As in respiratory failure from other illnesses, dyspnea is a prominent feature in COVID-19. Nevertheless, some patients with COVID-19 may not display physical evidence of respiratory distress despite significant hypoxemia and the sensation of dyspnea. It is important to ask patients whether they are experiencing dyspnea and whether it is distressing to them. The overarching management principle is to optimize patient comfort while minimizing exposure to staff and visitors. Measures to address dyspnea such as a fan, high flow oxygen (> 6 L·min−1), high flow nasal cannula, continuous positive airway pressure, and bilevel positive airway pressure are sometimes offered for palliation of dyspnea. Based on the current available data, several medical societies have suggested avoiding these aerosol-generating procedures if a private room with a door and appropriate PPE for all providers is not available.52,53,54,55,56 Fortunately, use of low flow oxygen or medical air via nasal cannula along with pharmacologic management are usually sufficient to address dyspnea at the end-of-life.57,58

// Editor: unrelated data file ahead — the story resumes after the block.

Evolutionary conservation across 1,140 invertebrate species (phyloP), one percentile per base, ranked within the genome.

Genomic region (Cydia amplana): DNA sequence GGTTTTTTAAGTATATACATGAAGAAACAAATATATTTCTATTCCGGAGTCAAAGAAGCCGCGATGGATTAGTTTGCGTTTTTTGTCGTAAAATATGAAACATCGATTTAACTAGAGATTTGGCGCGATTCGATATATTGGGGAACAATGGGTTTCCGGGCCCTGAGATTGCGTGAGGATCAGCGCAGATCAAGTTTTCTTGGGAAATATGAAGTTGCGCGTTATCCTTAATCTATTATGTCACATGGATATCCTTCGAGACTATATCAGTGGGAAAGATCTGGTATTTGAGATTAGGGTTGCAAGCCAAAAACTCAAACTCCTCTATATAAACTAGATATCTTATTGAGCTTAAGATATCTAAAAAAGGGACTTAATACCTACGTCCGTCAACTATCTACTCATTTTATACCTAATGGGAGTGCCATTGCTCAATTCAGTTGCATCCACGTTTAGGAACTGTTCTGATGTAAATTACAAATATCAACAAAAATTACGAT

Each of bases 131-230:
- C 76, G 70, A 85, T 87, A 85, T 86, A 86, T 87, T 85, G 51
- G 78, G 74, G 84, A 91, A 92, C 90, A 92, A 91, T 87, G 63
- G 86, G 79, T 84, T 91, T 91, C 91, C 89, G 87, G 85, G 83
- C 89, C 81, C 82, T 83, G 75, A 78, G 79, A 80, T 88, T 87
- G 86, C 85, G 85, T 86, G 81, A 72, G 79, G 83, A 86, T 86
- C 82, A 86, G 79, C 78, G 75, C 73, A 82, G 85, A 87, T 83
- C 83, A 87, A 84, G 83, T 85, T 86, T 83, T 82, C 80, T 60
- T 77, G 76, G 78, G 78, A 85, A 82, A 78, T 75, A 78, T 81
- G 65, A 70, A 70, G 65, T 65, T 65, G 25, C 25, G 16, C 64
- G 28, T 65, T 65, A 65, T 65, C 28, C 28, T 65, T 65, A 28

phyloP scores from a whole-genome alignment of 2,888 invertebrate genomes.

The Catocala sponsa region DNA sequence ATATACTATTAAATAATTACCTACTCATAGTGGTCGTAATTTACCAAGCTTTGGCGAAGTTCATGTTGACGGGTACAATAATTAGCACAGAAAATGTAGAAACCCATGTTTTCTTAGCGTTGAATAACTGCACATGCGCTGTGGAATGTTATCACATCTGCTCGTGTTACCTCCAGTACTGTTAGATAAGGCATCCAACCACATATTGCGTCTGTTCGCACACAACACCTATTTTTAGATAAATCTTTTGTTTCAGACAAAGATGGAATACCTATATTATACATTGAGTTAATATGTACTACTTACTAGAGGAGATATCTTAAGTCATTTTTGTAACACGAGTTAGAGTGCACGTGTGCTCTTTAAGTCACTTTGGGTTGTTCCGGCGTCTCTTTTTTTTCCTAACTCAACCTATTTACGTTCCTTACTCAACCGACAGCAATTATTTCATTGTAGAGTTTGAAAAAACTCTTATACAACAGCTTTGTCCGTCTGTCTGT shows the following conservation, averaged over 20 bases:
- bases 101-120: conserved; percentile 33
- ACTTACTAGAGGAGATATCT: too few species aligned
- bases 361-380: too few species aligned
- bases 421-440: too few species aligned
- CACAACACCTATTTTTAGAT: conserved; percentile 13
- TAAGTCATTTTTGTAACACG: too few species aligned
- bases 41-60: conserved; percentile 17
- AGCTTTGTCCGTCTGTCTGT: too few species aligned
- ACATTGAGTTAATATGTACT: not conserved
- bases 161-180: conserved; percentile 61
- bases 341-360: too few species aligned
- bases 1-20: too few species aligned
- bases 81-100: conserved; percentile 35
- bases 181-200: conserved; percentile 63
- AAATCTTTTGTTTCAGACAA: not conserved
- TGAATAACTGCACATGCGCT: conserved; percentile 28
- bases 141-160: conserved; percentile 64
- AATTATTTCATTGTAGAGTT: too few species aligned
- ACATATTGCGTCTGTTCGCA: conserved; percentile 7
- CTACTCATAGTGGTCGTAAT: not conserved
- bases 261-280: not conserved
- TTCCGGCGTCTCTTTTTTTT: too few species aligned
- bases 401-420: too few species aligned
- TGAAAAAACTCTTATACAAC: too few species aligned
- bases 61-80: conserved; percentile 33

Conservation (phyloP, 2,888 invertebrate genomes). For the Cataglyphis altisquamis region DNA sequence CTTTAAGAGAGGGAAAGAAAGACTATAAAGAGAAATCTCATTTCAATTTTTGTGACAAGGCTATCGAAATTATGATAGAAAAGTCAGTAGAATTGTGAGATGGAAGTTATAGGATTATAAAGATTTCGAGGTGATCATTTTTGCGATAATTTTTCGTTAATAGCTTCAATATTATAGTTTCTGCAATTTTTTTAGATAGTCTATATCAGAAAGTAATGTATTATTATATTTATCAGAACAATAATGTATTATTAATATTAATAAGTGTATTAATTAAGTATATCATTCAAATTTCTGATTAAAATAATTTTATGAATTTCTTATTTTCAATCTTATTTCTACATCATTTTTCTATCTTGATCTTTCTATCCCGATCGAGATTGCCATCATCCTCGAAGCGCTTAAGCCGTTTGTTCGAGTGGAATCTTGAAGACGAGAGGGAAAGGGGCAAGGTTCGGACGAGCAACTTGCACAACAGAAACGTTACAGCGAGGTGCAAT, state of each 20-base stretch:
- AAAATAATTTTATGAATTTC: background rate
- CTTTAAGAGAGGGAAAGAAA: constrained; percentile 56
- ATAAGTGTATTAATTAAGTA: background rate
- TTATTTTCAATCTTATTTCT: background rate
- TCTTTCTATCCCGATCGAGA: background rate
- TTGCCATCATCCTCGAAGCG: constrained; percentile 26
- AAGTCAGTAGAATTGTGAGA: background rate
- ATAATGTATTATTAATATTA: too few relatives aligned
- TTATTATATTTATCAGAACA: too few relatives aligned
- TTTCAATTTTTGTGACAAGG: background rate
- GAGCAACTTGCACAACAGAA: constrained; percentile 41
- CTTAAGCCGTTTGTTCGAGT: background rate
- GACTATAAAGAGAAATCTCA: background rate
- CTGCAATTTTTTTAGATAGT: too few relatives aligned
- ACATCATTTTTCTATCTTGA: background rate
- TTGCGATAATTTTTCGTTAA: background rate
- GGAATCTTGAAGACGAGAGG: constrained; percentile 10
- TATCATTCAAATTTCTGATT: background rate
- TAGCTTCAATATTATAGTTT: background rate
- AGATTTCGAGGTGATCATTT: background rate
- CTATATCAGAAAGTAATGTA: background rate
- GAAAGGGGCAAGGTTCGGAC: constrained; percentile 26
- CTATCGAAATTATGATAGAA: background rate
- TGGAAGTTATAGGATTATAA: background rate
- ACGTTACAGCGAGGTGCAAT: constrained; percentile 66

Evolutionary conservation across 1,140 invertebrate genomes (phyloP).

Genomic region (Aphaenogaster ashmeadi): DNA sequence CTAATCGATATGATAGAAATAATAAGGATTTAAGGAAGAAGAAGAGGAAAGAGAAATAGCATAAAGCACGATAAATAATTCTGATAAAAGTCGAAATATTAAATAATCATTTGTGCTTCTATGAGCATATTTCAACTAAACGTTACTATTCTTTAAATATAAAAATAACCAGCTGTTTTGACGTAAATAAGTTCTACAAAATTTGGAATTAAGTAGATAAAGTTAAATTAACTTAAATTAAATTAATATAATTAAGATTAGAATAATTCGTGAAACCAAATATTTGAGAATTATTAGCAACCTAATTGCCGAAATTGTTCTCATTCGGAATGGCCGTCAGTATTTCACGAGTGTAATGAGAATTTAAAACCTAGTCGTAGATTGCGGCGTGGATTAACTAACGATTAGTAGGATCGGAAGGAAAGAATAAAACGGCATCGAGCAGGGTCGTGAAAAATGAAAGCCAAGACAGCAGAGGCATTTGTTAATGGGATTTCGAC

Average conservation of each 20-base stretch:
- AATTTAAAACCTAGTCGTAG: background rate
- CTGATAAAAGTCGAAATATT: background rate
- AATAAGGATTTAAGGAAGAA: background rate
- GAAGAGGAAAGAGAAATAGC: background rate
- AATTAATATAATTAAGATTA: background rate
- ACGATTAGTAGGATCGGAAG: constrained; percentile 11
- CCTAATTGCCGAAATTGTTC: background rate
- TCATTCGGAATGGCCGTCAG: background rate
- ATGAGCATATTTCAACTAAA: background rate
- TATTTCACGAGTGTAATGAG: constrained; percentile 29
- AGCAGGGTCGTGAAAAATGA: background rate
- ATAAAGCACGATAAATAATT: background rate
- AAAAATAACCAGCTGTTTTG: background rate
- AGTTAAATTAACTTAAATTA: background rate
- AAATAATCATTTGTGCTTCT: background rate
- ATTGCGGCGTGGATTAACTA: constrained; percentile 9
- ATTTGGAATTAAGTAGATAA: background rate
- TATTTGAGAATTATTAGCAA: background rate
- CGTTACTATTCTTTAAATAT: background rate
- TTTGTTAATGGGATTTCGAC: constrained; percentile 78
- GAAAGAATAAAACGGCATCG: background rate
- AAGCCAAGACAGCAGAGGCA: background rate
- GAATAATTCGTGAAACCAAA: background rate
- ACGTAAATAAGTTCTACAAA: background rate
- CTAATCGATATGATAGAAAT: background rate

The pharmacologic management of dyspnea begins with titration of low dose opioids using a similar approach to pain management.59 While there is no strong evidence for use of benzodiazepines in dyspnea, they are often used when non-pharmacologic measures and opioids are inadequate,60 and are more helpful when dyspnea is combined with anxiety. Intermittent dosing and infusions of opioids and benzodiazepines are appropriate, depending on the severity of the patient’s symptoms and can be titrated to patient comfort.
Cough is a common symptom in COVID-19, as it is in other respiratory diseases and can be very distressing to patients and their families. In the acutely dying patient, oral medications that require swallowing are not appropriate. Nebulized medications are similarly inappropriate because of the risk of aerosolization of the virus. Parenteral opioids are the mainstay in management and no specific opioid is demonstrably superior.61